Cardio training provides valuable health benefits for everybody — but what about people who can't use their legs due to injury, disease or any other reason? The good news is, you can still do cardio without legs.
Just because someone isn't able to use their legs, it doesn't mean that they can't also enjoy aerobic fitness activities. There are many different ways to train cardio that don't rely on leg power to get going.
A July 2014 study in World Journal of Orthopedics states that exercise is especially essential after spinal cord injury to prevent medical complications from paralysis.
1. The Arm Bicycle
The arm bicycle is also called an arm ergometer, according to ExRx.net. It looks like bicycle pedals with hand grips instead of footpads, and it can provide a tough cardiovascular and muscular workout without requiring the use of the legs.
The benefits of an arm bicycle include improved upper-body stamina and strength, core training as it stabilizes the body and increased heart rate.
The arm bicycle is an often used training tool by professional athletes, people in rehabilitation and anyone who hasn't got the use of their legs for whatever reason but wants to get a cardio workout.
2. Endless Rope Machine
The endless rope machine is a length of climbing rope looped through the machine and adjusted for pulling difficulty with an adjusting knob, as demonstrated by ExRx.net. It allows anyone to get a rope climbing workout designed for maximum strength or cardio benefit, depending on the resistance level selected.
By adjusting the machine to its lighter resistance setting, anyone who can't use their legs will be able to pull rope long enough to raise the heart rate into the aerobic training range to realize improved cardiovascular fitness.
Swim training has been a part of paraplegic rehabilitation for a long time. According to Disabled Sports USA, swimming offers many benefits for people without the use of their legs. Swimming strokes can be modified accommodate a broad range of disabilities, including not having use of the legs.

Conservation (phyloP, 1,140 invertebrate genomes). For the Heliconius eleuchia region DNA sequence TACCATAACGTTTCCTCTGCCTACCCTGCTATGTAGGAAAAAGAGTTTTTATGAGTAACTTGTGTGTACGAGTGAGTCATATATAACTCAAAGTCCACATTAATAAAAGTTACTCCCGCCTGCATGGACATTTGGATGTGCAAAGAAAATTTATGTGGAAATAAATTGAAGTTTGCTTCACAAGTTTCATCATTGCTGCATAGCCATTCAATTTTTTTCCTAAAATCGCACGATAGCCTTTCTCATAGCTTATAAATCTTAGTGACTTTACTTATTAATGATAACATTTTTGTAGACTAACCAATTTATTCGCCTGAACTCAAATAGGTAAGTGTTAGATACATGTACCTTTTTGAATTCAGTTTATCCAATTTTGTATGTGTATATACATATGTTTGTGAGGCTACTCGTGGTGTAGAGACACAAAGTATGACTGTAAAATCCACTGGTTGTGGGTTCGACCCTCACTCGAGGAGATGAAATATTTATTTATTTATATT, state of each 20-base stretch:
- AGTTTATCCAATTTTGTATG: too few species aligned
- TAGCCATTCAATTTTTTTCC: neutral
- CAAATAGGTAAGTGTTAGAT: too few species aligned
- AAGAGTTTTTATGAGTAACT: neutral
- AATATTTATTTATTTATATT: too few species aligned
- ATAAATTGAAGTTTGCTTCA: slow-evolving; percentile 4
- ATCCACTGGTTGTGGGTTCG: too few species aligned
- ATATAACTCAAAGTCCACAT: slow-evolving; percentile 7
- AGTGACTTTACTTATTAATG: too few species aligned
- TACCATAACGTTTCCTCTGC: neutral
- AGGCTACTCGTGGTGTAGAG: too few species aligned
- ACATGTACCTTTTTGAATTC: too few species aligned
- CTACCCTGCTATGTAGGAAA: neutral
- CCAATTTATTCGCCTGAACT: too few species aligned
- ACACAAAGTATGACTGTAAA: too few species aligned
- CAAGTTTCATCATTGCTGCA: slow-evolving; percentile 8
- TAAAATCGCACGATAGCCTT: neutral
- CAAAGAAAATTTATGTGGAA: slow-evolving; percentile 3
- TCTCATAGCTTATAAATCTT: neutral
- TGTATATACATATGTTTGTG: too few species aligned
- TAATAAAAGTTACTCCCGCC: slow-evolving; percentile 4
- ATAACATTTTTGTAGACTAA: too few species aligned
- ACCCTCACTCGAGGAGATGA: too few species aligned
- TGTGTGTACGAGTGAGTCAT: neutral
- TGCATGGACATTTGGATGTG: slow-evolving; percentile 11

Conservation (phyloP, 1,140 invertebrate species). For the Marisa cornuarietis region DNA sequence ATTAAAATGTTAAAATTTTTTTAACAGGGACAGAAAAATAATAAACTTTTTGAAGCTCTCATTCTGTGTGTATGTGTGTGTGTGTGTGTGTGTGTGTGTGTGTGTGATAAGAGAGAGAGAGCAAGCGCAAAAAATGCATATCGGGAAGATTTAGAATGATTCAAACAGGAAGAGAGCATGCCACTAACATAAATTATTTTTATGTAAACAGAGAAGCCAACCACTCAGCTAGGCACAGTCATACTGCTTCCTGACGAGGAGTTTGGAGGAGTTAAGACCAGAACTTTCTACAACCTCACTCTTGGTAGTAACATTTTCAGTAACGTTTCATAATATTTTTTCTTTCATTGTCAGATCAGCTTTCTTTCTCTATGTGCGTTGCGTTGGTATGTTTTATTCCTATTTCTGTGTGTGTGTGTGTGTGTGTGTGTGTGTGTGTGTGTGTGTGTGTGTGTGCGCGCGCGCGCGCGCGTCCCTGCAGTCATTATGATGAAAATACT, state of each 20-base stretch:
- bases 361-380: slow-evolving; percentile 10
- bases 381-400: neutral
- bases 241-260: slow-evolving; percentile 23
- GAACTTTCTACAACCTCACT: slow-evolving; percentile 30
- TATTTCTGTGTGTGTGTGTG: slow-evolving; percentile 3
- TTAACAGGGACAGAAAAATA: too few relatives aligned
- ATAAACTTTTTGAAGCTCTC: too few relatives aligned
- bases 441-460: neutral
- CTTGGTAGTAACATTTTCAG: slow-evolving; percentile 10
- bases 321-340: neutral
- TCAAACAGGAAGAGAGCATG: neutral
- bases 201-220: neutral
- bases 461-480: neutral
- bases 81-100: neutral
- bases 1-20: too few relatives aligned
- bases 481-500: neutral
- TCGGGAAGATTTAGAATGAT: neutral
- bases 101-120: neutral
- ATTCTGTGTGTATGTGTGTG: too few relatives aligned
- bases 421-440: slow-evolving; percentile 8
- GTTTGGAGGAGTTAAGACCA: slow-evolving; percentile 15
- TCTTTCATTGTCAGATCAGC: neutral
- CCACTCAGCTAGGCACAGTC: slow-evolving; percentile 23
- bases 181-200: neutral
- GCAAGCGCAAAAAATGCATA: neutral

An added benefit of swimming workouts for people who can't use their legs is that it's low-impact for a reduced risk of injury, and being buoyant may help relieve the discomfort and strain of dry-land exercise.
Read more: Recommended Amount of Cardio Exercise
4. Wheelchair Racing
Disabled Sports USDA recommends doing wheelchair racing on a track or indoor facility to get aerobic exercise. The arms, chest and shoulders will get an amazing workout during wheelchair sprints, while the cardiovascular system is pushed to become fitter and stronger.
5. Adaptive Zumba
Zumba is a dance exercise program using movements inspired by different styles of Latin dance and done to Latin and other high-energy dance music. Zumba has been adapted to be done seated or in a wheelchair so people who don't have the use of their legs can enjoy Zumba cardio training, according to the Amputee Coalition.
Adaptive Zumba offers a way for people who require a wheelchair to enjoy Zumba workouts by emphasizing upper-body moves and "rolling steps" using the wheelchair.
- Disabled Sports USA: "Swimming"
- Disabled Sports USA: "Wheelchair Racing"
- Amputee Coalition: "inMotion - The Living Well with Limb Loss Magazine"
- ExRx.net: "Rope Machine Seated Vertical Pull"
- ExRx.net: "Arm Ergometer"
- World Journal of Orthopedics: Exercise awareness and barriers after spinal cord injury